Instead of taking advantage of his athleticism, Shockley has worked this spring on adjusting to being the starter, rather than just a fill-in for David Greene.
"He's got a little more enthusiasm in practice, but he's always been good," quarterbacks coach Mike Bobo said. "There's a little different air about him because he knows it's his show."
Bulldog fans can see Shockley run that show today at Sanford Stadium during the team's annual G-Day spring game. Admission is $5 for adults and proceeds from the game go to the Athens YMCA.
Georgia's coaching staff asked Shockley to work specifically on three things this spring -- passing accuracy, ball security while scrambling and pocket movement. His accuracy, the most important of the three areas, is also the area where he still needs the most improvement.
"We have to be more consistent throwing the football," Bobo said. "(Shockley's) accuracy has got to improve."
His ball security and pocket movement both have gotten better, Bobo said. Ball security was an issue because Shockley tends to carry the ball too carelessly when he begins to scramble.
"Usually when I get out of the pocket, I hold the ball everywhere," he acknowledged.
His ball security has improved, and he has done a good job overall of not turning the ball over, Bobo said.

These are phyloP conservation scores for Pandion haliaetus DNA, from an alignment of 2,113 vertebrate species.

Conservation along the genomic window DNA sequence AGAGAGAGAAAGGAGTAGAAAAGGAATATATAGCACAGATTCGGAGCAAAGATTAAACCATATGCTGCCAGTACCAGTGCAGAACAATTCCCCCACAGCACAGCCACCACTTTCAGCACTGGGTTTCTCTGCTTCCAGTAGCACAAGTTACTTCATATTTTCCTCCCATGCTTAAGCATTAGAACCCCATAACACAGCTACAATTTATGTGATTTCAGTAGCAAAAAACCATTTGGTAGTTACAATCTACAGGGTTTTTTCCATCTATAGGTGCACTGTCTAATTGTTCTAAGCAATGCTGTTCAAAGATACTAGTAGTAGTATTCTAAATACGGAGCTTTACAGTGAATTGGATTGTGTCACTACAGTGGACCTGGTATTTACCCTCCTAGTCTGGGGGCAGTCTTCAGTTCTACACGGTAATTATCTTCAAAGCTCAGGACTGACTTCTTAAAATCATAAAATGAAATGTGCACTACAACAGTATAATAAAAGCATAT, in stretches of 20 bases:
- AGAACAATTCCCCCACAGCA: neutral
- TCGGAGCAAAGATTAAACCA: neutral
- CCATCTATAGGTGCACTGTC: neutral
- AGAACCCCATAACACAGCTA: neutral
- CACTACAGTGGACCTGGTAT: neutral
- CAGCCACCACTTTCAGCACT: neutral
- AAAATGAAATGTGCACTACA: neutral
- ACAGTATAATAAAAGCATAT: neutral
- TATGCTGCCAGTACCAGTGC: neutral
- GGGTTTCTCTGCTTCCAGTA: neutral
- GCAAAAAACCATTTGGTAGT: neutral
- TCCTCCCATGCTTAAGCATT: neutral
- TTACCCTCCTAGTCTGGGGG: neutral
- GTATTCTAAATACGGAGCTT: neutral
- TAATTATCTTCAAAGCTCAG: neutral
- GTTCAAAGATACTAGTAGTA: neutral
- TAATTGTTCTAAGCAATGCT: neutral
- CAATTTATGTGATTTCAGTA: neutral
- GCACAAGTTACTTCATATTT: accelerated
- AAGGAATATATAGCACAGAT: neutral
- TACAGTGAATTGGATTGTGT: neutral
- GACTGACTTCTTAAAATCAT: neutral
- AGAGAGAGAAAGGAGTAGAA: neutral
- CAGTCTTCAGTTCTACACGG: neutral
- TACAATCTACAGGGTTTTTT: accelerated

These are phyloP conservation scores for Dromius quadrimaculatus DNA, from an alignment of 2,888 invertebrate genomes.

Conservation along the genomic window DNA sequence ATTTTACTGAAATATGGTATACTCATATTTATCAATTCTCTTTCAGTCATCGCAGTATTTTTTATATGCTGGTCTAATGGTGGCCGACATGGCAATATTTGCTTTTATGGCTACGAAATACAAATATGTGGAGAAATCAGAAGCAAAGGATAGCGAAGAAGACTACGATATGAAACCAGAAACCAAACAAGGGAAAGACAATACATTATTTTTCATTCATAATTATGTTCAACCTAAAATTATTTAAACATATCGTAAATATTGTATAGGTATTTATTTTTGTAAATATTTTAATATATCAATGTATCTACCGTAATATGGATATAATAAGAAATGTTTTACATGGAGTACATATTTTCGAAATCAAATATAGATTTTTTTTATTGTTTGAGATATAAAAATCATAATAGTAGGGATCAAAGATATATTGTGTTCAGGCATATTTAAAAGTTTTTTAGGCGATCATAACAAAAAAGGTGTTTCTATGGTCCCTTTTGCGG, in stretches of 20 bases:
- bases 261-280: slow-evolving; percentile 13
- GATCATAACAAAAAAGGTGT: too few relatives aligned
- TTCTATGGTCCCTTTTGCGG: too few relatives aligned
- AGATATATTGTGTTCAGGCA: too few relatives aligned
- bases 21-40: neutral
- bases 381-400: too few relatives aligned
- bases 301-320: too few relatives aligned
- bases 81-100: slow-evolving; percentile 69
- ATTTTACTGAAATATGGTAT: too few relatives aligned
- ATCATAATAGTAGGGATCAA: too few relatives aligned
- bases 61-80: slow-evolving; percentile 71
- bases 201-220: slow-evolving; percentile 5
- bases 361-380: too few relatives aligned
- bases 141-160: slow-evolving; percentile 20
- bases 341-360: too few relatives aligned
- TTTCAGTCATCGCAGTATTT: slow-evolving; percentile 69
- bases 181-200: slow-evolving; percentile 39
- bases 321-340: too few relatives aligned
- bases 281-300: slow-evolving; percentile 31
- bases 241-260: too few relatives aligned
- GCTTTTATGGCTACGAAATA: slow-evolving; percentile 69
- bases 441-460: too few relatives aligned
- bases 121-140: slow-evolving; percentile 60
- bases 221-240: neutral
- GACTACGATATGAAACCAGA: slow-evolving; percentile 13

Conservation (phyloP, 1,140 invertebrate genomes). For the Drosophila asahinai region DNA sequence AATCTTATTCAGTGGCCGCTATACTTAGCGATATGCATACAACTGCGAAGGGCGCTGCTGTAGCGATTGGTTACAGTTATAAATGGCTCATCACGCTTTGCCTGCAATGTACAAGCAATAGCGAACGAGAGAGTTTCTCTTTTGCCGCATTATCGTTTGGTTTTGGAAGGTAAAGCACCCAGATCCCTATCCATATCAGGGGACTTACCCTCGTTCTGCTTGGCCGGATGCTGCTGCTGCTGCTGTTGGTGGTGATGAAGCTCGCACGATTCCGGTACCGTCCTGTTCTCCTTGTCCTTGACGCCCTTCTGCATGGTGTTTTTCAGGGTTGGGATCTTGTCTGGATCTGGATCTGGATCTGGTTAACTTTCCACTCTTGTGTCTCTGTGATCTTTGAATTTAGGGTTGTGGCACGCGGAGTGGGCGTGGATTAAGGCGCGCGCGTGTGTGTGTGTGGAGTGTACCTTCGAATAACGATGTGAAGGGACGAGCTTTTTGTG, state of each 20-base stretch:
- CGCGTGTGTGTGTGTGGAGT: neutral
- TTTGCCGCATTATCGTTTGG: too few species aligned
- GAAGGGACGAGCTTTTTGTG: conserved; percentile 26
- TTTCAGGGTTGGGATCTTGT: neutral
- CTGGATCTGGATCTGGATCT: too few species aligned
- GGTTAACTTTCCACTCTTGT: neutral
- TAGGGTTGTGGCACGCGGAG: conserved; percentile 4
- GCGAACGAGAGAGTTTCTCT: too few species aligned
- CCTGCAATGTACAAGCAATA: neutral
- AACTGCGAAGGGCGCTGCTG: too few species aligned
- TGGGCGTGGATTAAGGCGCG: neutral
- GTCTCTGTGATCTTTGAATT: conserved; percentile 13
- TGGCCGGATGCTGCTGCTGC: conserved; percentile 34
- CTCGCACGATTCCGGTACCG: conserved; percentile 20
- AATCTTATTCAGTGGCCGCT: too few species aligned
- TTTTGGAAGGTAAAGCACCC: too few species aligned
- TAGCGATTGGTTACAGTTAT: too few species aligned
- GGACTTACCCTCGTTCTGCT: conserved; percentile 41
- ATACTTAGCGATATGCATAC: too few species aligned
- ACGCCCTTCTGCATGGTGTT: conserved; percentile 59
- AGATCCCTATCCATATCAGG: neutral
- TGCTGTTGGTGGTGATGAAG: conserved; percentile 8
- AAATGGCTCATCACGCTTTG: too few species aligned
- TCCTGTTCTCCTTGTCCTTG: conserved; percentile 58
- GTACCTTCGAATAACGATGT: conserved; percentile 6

"We haven't had a lot of interceptions, we just haven't had a lot of completions, either," Bobo said.
D.J. Shockley, a former PARADE All-American who hasn't started a football game since 2000, said he's focusing on making sure he knows Georgia's offense and makes the right decisions, adding he isn't worried about the physical aspects of the game.
"I feel like I'm getting more mentally prepared than anything," he said. "The physical side is going to come. Once you go out there, it's like riding a bike again."
He wants to put on a good show for the fans today, he said, but he also has a bigger audience. Georgia has been picked to finish as low as No. 4 in the SEC East by one early poll, and Shockley thinks he knows a big reason why.
"I do take it personally," he said. "I think people look at what we have coming back and look at our talent and the people who are going to play next year and that's what they base it on. I think they're looking at key positions and saying, ‘Hey, they might be weak here.' I take that personally because the last three or four years we've had an outstanding quarterback and people are looking at that now as, ‘Hey, they've lost a key part of the team and that's really going to hurt them.'
"So I think I'm out to prove a lot of people wrong and that, even though we lost a great quarterback, I can get the job done as well."